Pomegranate juice is high in potassium and a good source of vitamin C, vitamin B5 (pantothenic acid), and many polyphenols and antioxidants, some of them unique to this fruit. It has demonstrated potential in the laboratory, including in preliminary human trials, for reducing several risks related to oxidation and atherosclerosis that are involved in heart disease. As an antioxidant, it has a moderate ORAC of 2,860 units per 100 grams.
The seed-juice sacs of a pomegranate, called “arils,” are a significant source of linolenic acid, which has shown some potential for combating insulin resistance.
Pomegranate seed oil has also been effective against breast cancer cells in the lab.
Nutritional Facts :
One medium raw pomegranate provides 105 calories, 26.4 g carbohydrate, 1.5 g protein, 0.5 g fat, 0.9 g dietary fiber, 9 mg vitamin C, 9 mcg folic acid, 399 mg potassium, 5 mg sodium, 12 mg phosphorus, and 5 mg magnesium.
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34. Quinces
Quinces originated in the Caucasus region, and Turkey remains the largest producer, although they are grown throughout the Middle East as well as in Chile, Uruguay, and Argentina. Though quinces were once grown widely in the United States, they have been subject to insects and blights, and now most of the quinces available in the United States come from Argentina.
Quinces are especially high in pectin, a soluble fiber that helps lower blood cholesterol. Quinces are a good source of vitamin A and iron, and they provide moderate amounts of potassium, vitamin C, and calcium. Quinces’ high acid content is thought to help with the digestion of fatty meals. Research on the closely related Chinese quince shows potential for preventing stomach lesions and combating some viruses.
The high pectin content of quinces accounts for their common use in jams and jellies. Quinces were traditionally used to produce an extract for treating coughs and sore throat, as well as for digestive problems. They also have a pleasing sweet smell and have long been used as the base for pomanders.
Nutritional Facts :
One medium raw quince provides 52 calories, 14.1 g carbohydrate, 0.4 g protein, 0.1 g fat, 1.7 g dietary fiber, 37 IU vitamin A, 14 mg vitamin C, 3 mcg folic acid, 181 mg potassium, 4 mg sodium, 16 mg phosphorus, 10 mg calcium, 7 mg magnesium, and 0.12 mg iron.
35. Raisins
Raisins are dried grapes, but their extensive history puts them in a special class.
Raisins are nearly 80 percent carbohydrate, most of which is sugar, but they also provide significant fiber, as well as minerals like potassium, calcium, and fluoride.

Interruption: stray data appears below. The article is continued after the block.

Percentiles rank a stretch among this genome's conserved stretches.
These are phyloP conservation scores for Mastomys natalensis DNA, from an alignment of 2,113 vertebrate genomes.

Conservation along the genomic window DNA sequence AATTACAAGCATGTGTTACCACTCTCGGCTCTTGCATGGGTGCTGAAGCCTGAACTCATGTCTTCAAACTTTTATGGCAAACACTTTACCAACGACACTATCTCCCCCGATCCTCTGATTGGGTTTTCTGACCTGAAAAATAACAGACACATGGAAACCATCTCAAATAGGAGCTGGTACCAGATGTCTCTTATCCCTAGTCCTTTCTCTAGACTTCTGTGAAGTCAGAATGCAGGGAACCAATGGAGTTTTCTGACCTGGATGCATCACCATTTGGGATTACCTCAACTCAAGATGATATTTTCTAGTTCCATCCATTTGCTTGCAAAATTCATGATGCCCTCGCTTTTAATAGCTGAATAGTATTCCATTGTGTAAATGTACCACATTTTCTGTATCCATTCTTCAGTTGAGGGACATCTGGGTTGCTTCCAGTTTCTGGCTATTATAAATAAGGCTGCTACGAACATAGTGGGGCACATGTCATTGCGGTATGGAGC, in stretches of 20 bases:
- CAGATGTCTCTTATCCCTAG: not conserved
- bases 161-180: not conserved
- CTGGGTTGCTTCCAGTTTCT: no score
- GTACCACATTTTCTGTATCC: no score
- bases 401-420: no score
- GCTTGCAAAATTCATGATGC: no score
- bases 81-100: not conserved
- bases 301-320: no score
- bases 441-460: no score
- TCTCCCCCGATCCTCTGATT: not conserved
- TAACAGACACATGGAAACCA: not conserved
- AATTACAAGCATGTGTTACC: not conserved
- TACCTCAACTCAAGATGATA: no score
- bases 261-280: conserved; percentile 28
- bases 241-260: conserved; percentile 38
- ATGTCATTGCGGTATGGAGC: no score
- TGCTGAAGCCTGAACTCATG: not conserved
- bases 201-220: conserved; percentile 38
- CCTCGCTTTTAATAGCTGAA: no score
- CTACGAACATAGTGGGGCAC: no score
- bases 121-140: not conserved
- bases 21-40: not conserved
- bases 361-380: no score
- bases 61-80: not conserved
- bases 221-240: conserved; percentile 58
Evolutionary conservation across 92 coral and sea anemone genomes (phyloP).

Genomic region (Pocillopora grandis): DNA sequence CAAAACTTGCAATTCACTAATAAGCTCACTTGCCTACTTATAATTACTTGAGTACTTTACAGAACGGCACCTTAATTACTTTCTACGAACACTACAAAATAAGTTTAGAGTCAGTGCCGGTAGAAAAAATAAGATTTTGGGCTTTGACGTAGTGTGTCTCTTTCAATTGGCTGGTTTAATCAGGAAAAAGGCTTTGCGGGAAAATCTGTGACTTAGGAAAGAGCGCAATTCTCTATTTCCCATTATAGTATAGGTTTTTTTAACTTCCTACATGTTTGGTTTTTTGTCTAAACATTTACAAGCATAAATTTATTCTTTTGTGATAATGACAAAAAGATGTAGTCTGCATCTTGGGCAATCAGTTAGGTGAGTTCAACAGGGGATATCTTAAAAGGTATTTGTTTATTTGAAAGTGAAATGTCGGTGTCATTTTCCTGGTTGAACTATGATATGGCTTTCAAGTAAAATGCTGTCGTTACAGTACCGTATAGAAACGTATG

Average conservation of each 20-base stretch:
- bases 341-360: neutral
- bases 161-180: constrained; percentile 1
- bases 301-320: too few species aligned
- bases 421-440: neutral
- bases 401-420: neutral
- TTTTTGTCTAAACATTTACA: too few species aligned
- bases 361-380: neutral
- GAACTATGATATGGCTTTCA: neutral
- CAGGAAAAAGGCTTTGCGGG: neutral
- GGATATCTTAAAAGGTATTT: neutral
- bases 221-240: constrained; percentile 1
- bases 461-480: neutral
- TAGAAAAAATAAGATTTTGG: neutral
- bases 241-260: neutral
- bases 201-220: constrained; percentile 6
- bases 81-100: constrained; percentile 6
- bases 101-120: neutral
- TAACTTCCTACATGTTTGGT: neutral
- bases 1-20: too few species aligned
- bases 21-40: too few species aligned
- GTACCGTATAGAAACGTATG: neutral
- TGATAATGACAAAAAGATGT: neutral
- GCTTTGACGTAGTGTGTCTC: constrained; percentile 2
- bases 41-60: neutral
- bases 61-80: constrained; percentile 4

In an experiment designed to test the effectiveness of relatively minor lifestyle changes, researchers found that women who ate a cup of raisins a day for six weeks lowered their blood pressure, reduced their waist size, reduced signs of inflammation, and lowered their blood cholesterol and triglycerides.
It appears raisins may also help with oral health: Polyphenols extracted from raisins suppressed the growth of some germs that attack the mouth and gums, including some that set the stage for oral cancers. Raisins also appear to be one of the main sources of boron in the American diet. This trace mineral may have a role in calcium metabolism and preventing osteoporosis.
Nutritional Facts :
One-quarter cup of seedless raisins, packed, provides 123 calories, 32.7 g carbohydrate, 1.3 g protein, 0.2 g fat, 1.5 g dietary fiber, 0.95 mg vitamin C, 1.5 mg vitamin K, 0.32 mg niacin, 4.6 mg choline, 20.5 mg calcium, 0.78 mg iron, 13.3 mg magnesium, 41.8 mg phosphorus, and 309 mg potassium.
36. Raspberries
Raspberries are frequently studied for their health effects, because they are a significant source of anthocyanins, antioxidants, and phytochemicals. Raspberries are one of the few berries with the potential to inhibit the formation of cancer tumors, according to experiments involving human subjects. Raspberries contain ellagic acid, quercetin, and kaempferol, as well as anthocyanins. They have an ORAC of 4882, one of the highest among rated foods.
Because raspberries are aggregate fruits, made up of many small beads of fruit, each containing a seed, they are very high in fiber.